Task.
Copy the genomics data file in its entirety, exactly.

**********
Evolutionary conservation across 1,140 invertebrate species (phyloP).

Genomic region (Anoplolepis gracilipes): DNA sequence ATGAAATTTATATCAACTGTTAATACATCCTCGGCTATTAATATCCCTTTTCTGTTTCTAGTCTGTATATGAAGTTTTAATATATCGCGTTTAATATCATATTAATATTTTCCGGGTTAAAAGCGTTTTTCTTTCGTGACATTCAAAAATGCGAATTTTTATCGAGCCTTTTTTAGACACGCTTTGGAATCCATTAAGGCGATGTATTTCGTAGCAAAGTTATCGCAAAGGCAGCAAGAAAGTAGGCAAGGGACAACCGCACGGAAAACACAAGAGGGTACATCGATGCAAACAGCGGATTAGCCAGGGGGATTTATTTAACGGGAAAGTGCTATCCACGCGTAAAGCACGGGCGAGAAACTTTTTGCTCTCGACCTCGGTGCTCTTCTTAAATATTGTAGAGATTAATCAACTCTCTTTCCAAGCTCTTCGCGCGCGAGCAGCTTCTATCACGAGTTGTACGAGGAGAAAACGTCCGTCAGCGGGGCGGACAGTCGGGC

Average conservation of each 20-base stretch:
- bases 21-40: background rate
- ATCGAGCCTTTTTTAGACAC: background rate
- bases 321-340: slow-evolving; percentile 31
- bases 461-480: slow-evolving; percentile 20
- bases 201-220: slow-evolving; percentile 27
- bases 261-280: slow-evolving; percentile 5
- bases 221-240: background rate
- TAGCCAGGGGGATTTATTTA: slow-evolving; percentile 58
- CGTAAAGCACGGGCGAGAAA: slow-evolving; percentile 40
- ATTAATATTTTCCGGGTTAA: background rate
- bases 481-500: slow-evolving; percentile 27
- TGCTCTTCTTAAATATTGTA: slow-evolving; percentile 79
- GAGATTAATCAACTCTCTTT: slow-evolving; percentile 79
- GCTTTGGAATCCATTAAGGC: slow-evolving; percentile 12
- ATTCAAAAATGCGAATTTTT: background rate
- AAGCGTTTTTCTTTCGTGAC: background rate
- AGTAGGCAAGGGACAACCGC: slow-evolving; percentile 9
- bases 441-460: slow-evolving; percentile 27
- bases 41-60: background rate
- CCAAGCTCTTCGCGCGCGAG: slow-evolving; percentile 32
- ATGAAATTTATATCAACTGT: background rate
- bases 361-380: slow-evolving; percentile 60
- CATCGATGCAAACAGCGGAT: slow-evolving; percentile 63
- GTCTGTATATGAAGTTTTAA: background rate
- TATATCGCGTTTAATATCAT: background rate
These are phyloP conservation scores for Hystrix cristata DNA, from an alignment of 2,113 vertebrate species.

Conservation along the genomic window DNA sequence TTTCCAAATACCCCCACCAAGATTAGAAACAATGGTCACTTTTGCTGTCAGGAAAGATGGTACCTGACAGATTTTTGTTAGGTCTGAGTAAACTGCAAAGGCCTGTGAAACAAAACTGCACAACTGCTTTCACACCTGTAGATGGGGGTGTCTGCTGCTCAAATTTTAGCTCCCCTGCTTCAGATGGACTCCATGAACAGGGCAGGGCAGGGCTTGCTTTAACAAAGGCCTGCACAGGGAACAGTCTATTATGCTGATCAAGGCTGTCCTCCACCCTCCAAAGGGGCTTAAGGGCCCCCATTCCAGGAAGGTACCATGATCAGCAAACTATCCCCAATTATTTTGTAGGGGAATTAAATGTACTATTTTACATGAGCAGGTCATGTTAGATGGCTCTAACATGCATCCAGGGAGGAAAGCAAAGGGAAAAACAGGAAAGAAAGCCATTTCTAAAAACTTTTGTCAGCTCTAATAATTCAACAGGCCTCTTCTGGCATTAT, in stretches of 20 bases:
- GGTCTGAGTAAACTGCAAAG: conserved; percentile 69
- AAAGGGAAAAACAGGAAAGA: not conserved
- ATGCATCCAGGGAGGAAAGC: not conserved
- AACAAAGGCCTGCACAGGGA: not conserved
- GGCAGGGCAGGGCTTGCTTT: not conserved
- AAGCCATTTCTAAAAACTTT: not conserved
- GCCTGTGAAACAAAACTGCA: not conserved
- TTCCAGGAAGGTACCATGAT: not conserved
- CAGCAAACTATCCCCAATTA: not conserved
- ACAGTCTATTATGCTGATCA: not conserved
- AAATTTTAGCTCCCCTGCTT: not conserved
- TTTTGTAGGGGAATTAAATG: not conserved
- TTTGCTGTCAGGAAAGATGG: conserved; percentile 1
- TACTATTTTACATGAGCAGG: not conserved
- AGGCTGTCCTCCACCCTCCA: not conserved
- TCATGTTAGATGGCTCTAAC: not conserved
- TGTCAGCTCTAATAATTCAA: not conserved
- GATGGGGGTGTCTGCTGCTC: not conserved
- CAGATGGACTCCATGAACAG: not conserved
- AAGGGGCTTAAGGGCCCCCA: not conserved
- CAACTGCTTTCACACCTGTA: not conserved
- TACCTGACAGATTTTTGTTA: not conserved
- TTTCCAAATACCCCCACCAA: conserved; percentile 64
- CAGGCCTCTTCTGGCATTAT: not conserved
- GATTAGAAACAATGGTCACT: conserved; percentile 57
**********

Evolutionary conservation across 1,140 invertebrate species (phyloP).

Genomic region (Anoplolepis gracilipes): DNA sequence ATGAAATTTATATCAACTGTTAATACATCCTCGGCTATTAATATCCCTTTTCTGTTTCTAGTCTGTATATGAAGTTTTAATATATCGCGTTTAATATCATATTAATATTTTCCGGGTTAAAAGCGTTTTTCTTTCGTGACATTCAAAAATGCGAATTTTTATCGAGCCTTTTTTAGACACGCTTTGGAATCCATTAAGGCGATGTATTTCGTAGCAAAGTTATCGCAAAGGCAGCAAGAAAGTAGGCAAGGGACAACCGCACGGAAAACACAAGAGGGTACATCGATGCAAACAGCGGATTAGCCAGGGGGATTTATTTAACGGGAAAGTGCTATCCACGCGTAAAGCACGGGCGAGAAACTTTTTGCTCTCGACCTCGGTGCTCTTCTTAAATATTGTAGAGATTAATCAACTCTCTTTCCAAGCTCTTCGCGCGCGAGCAGCTTCTATCACGAGTTGTACGAGGAGAAAACGTCCGTCAGCGGGGCGGACAGTCGGGC

Average conservation of each 20-base stretch:
- bases 21-40: background rate
- ATCGAGCCTTTTTTAGACAC: background rate
- bases 321-340: slow-evolving; percentile 31
- bases 461-480: slow-evolving; percentile 20
- bases 201-220: slow-evolving; percentile 27
- bases 261-280: slow-evolving; percentile 5
- bases 221-240: background rate
- TAGCCAGGGGGATTTATTTA: slow-evolving; percentile 58
- CGTAAAGCACGGGCGAGAAA: slow-evolving; percentile 40
- ATTAATATTTTCCGGGTTAA: background rate
- bases 481-500: slow-evolving; percentile 27
- TGCTCTTCTTAAATATTGTA: slow-evolving; percentile 79
- GAGATTAATCAACTCTCTTT: slow-evolving; percentile 79
- GCTTTGGAATCCATTAAGGC: slow-evolving; percentile 12
- ATTCAAAAATGCGAATTTTT: background rate
- AAGCGTTTTTCTTTCGTGAC: background rate
- AGTAGGCAAGGGACAACCGC: slow-evolving; percentile 9
- bases 441-460: slow-evolving; percentile 27
- bases 41-60: background rate
- CCAAGCTCTTCGCGCGCGAG: slow-evolving; percentile 32
- ATGAAATTTATATCAACTGT: background rate
- bases 361-380: slow-evolving; percentile 60
- CATCGATGCAAACAGCGGAT: slow-evolving; percentile 63
- GTCTGTATATGAAGTTTTAA: background rate
- TATATCGCGTTTAATATCAT: background rate
These are phyloP conservation scores for Hystrix cristata DNA, from an alignment of 2,113 vertebrate species.

Conservation along the genomic window DNA sequence TTTCCAAATACCCCCACCAAGATTAGAAACAATGGTCACTTTTGCTGTCAGGAAAGATGGTACCTGACAGATTTTTGTTAGGTCTGAGTAAACTGCAAAGGCCTGTGAAACAAAACTGCACAACTGCTTTCACACCTGTAGATGGGGGTGTCTGCTGCTCAAATTTTAGCTCCCCTGCTTCAGATGGACTCCATGAACAGGGCAGGGCAGGGCTTGCTTTAACAAAGGCCTGCACAGGGAACAGTCTATTATGCTGATCAAGGCTGTCCTCCACCCTCCAAAGGGGCTTAAGGGCCCCCATTCCAGGAAGGTACCATGATCAGCAAACTATCCCCAATTATTTTGTAGGGGAATTAAATGTACTATTTTACATGAGCAGGTCATGTTAGATGGCTCTAACATGCATCCAGGGAGGAAAGCAAAGGGAAAAACAGGAAAGAAAGCCATTTCTAAAAACTTTTGTCAGCTCTAATAATTCAACAGGCCTCTTCTGGCATTAT, in stretches of 20 bases:
- GGTCTGAGTAAACTGCAAAG: conserved; percentile 69
- AAAGGGAAAAACAGGAAAGA: not conserved
- ATGCATCCAGGGAGGAAAGC: not conserved
- AACAAAGGCCTGCACAGGGA: not conserved
- GGCAGGGCAGGGCTTGCTTT: not conserved
- AAGCCATTTCTAAAAACTTT: not conserved
- GCCTGTGAAACAAAACTGCA: not conserved
- TTCCAGGAAGGTACCATGAT: not conserved
- CAGCAAACTATCCCCAATTA: not conserved
- ACAGTCTATTATGCTGATCA: not conserved
- AAATTTTAGCTCCCCTGCTT: not conserved
- TTTTGTAGGGGAATTAAATG: not conserved
- TTTGCTGTCAGGAAAGATGG: conserved; percentile 1
- TACTATTTTACATGAGCAGG: not conserved
- AGGCTGTCCTCCACCCTCCA: not conserved
- TCATGTTAGATGGCTCTAAC: not conserved
- TGTCAGCTCTAATAATTCAA: not conserved
- GATGGGGGTGTCTGCTGCTC: not conserved
- CAGATGGACTCCATGAACAG: not conserved
- AAGGGGCTTAAGGGCCCCCA: not conserved
- CAACTGCTTTCACACCTGTA: not conserved
- TACCTGACAGATTTTTGTTA: not conserved
- TTTCCAAATACCCCCACCAA: conserved; percentile 64
- CAGGCCTCTTCTGGCATTAT: not conserved
- GATTAGAAACAATGGTCACT: conserved; percentile 57